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Evans v. Brown

United States District Court, N.D. Mississippi, Greenville Division

May 1, 2018




         This matter comes before the court on the motion [54] by the plaintiff, Timothy Nelson Evans, to withdraw his consent to Magistrate Judge jurisdiction under 28 U.S.C. § 636(c). “Upon the consent of the parties, a full-time United States magistrate judge ... may conduct any or all proceedings in a jury or nonjury civil matter and order the entry of judgment in the case, when specially designated to exercise such jurisdiction by the district court or courts he serves.” 28 U.S.C. § 636(c)(1); Mendes Junior Int'l Co. v. M/V SOKAI MARU, 978 F.2d 920, 922 (5thCir.1992). “[C]onsent to trial before a magistrate [judge] waives the right to trial before an article III judge.” Carter v. Sea Land Servs., Inc., 816 F.2d 1018, 1021 (5th Cir.1987). At the Spears hearing in this case, the court informed Mr. Evans that he could choose to proceed before a Magistrate Judge, and Evans stated on the record that he wished to do so. Then, Mr. Evans completed and returned the standard form consenting to magistrate jurisdiction. That form also explained the process and consequences of this decision.

         There is no absolute right to withdraw a validly given consent to trial before a magistrate. Carter v. Sea Land Servs., Inc., 816 F.2d 1018, 1021 (5th Cir. 1987). As with the standard for granting motions to withdraw waivers of other rights, motions to withdraw consent to trial before a magistrate judge may be granted only for good cause, a decision left to the sound discretion of the trial court. Kirshberger v. United States, 392 F.2d 782 (5th Cir.1968) (withdrawal of guilty plea); Cox v. C.H. Masland & Sons, Inc., 607 F.2d 138 (5th Cir.1979) (Fed.R.Civ.P. 39(b) motion to withdraw waiver of jury trial); United States v. Mitchell, 777 F.2d 248 (5th Cir.1985) (motion for continuance to allow representation of specific counsel). Once accepted, a referral to a Magistrate Judge may only be vacated upon a showing of “extraordinary circumstances.” 28 U.S.C. § 636(c)(4); see also Lyn-Lea Travel Corp. v. Am. Airlines, Inc., 283 F.3d 282, 292 (5thCir. 2002).

         Mr. Evans' Previous Lack of Candor to the Court

         Mr. Evans argues that the court has taken too long to rule on the many motions he has filed in this case, including several motions for injunctive relief. Given Mr. Evans' dishonesty in another, substantially identical, case filed in this court, the court has, for some time, mulled over how to proceed in the instant case. As discussed in the court's memorandum opinion in the present case, Mr. Evans fabricated nearly all of the claims in his previous case (Evans v. Santos, 4:15CV72-DMB-JMV (N.D. Miss.)) - namely, that he received absolutely no medical treatment for over a year after filing a grievance regarding water in his cell - and that the withholding of treatment was in retaliation for having filed a federal lawsuit regarding his alleged lack of medical care. Evans simply cut this claim out of whole cloth, as his medical records reflect that he was treated over 90 times during the relevant period, receiving treatment at least weekly for a variety of ailments. In addition, Mr. Evans files motions at a relentless pace, as his previous case contains some 264 docket entries (an extraordinarily large number for a pro se prisoner case.) These facts give the court pause when considering Mr. Evans' current federal civil rights claims.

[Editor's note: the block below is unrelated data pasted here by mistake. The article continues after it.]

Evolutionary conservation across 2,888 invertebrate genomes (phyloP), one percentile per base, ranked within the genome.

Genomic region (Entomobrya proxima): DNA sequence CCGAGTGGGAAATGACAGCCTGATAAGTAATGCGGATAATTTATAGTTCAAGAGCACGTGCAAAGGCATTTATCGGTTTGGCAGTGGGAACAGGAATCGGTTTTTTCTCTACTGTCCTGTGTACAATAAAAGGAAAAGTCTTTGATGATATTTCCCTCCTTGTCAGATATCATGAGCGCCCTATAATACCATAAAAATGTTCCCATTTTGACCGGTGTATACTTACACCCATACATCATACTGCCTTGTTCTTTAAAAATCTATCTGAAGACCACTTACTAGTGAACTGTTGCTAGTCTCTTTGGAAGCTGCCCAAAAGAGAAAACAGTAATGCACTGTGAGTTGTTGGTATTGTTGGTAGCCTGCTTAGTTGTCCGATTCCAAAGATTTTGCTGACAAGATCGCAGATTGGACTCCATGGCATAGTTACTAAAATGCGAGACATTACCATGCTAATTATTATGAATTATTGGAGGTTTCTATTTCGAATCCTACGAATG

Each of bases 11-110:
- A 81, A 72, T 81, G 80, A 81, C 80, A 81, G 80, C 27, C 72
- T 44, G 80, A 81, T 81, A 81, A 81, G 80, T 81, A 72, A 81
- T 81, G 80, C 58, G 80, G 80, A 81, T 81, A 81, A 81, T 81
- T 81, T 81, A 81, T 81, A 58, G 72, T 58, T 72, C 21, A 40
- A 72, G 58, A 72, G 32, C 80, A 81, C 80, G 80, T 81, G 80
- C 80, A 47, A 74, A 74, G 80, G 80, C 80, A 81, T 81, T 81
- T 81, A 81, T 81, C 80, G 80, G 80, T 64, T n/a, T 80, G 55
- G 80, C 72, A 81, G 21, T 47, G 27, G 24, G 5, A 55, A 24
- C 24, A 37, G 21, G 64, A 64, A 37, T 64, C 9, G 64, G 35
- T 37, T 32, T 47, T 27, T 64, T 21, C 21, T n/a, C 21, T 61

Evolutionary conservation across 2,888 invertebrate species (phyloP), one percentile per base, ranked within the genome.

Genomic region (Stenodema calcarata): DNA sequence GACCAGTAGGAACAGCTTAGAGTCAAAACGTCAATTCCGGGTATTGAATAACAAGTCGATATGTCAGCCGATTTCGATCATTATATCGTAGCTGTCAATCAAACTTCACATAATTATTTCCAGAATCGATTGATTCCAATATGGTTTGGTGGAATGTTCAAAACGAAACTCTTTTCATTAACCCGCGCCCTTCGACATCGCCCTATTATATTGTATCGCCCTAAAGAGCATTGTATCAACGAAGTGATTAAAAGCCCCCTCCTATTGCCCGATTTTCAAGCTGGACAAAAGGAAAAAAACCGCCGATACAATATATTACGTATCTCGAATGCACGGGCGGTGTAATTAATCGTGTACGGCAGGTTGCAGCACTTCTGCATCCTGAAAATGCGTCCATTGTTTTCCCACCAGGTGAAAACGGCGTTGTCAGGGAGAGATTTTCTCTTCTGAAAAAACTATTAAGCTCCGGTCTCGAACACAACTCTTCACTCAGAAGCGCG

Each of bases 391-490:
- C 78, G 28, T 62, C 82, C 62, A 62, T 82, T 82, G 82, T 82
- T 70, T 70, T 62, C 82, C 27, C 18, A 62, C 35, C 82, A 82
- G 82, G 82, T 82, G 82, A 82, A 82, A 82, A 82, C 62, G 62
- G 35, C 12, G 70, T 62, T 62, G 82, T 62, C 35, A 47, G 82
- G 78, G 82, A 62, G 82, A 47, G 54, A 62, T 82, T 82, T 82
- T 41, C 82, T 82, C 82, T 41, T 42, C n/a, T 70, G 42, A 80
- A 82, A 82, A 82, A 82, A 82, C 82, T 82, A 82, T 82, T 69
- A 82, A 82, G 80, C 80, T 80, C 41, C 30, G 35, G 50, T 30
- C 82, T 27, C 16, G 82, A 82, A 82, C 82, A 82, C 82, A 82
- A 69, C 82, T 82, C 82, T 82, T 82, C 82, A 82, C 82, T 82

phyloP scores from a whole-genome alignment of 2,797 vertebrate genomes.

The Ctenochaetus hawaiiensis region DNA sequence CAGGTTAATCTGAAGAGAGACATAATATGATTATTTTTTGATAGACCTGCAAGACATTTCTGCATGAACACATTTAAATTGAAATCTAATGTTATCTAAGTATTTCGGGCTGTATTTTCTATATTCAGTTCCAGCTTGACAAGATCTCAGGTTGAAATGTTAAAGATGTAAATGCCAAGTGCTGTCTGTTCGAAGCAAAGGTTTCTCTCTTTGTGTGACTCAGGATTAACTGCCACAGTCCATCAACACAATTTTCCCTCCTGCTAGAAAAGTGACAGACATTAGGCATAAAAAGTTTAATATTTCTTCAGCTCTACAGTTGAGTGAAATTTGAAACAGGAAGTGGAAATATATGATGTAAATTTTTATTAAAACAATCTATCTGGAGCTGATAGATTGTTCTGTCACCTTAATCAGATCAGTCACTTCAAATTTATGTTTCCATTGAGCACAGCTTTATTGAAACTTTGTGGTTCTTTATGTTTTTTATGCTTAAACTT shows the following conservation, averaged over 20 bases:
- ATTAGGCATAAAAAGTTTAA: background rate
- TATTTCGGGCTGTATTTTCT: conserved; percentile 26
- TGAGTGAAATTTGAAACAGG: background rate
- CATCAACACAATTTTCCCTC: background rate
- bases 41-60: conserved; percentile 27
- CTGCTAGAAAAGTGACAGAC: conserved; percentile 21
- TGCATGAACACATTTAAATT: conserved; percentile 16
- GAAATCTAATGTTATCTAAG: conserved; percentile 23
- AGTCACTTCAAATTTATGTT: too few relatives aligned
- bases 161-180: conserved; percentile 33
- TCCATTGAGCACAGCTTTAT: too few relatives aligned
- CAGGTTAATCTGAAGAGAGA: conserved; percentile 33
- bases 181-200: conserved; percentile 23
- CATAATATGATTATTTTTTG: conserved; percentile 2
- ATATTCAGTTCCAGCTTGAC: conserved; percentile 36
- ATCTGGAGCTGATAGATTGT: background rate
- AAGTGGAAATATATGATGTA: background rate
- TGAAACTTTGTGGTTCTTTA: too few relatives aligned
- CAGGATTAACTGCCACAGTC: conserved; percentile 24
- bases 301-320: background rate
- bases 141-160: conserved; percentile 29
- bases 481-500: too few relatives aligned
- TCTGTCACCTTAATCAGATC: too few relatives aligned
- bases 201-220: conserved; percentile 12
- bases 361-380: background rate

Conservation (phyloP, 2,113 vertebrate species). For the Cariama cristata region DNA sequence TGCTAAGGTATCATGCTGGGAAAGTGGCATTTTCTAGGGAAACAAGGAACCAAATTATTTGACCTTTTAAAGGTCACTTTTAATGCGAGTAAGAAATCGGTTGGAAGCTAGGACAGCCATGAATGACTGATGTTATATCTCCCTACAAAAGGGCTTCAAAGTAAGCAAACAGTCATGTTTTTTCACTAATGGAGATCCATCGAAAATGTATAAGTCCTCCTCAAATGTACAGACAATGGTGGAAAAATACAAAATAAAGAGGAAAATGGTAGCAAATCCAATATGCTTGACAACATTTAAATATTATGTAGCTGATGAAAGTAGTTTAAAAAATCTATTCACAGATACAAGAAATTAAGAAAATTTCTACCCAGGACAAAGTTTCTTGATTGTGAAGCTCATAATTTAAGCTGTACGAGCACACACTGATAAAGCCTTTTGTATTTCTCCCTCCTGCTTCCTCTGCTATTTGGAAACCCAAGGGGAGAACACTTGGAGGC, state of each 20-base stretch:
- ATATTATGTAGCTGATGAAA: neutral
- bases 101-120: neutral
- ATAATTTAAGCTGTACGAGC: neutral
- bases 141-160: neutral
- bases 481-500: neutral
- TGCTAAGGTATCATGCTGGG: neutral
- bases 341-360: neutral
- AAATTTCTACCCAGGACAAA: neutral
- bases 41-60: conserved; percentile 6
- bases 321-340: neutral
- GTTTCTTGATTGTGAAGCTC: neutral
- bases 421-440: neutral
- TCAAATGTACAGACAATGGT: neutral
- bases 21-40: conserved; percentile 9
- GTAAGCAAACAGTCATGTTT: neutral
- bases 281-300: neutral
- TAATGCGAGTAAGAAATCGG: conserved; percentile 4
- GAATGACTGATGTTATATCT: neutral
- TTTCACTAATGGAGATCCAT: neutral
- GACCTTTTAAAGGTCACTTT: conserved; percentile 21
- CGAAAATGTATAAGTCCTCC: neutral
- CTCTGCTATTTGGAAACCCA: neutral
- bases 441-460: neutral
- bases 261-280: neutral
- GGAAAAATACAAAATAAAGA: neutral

Proceeding in the Present Case

         In the present case, Mr. Evans has re-alleged the same claims covering the same time periods as those in his previous case, but has added nearly identical claims allegedly occurring during the period immediately afterward. Indeed, even in the present motion, Mr. Evans alleges “ALL medical care has been completely cut off by [Mississippi State Penitentiary Superintendent] Marshal Turner and all security.” ECF Doc. 54 at 1. He further alleges that the defendants have stopped providing medical care because of: racial bias, bias against homosexuals, and because he made allegations in the present suit that the defendants have engaged in hate crimes against him and others. Id. at 2.

         The court at first considered dismissing this entire case as vexatious because, in the previous case, the court had already decided most of the claims against Evans, and the new allegations appear to be more of the same, but from a later time. However, as Mr. Evans is being treated for mental health problems, the court did not wish to dismiss the case without reviewing documentary evidence of his treatment (mainly medical records) - and giving the parties an opportunity to present arguments on the requests for injunctive relief. Thus, the court will issue an order moving Mr. Evans' later claims forward - and a separate order setting a briefing schedule for the parties to present their arguments regarding injunctive relief.

         The court notes that Mr. Evans' lengthy, rambling, and repetitive pleadings, coupled with the sheer number of documents he submits to the court, create an unnecessary drain on judicial resources. This problem is magnified when, as in the previous case, the overwhelming majority of Mr. Evans' allegations are demonstrably false - and the rest fail to state a valid claim for relief. The court cautions Mr. Evans that, should the allegations in the present case prove equally false, then the court will issue an order to show cause why he should not be sanctioned as a deterrent to filing false allegations in the future.

         For the foregoing reasons, the instant motion [54] to withdraw consent to magistrate jurisdiction is DENIED.

         SO ...

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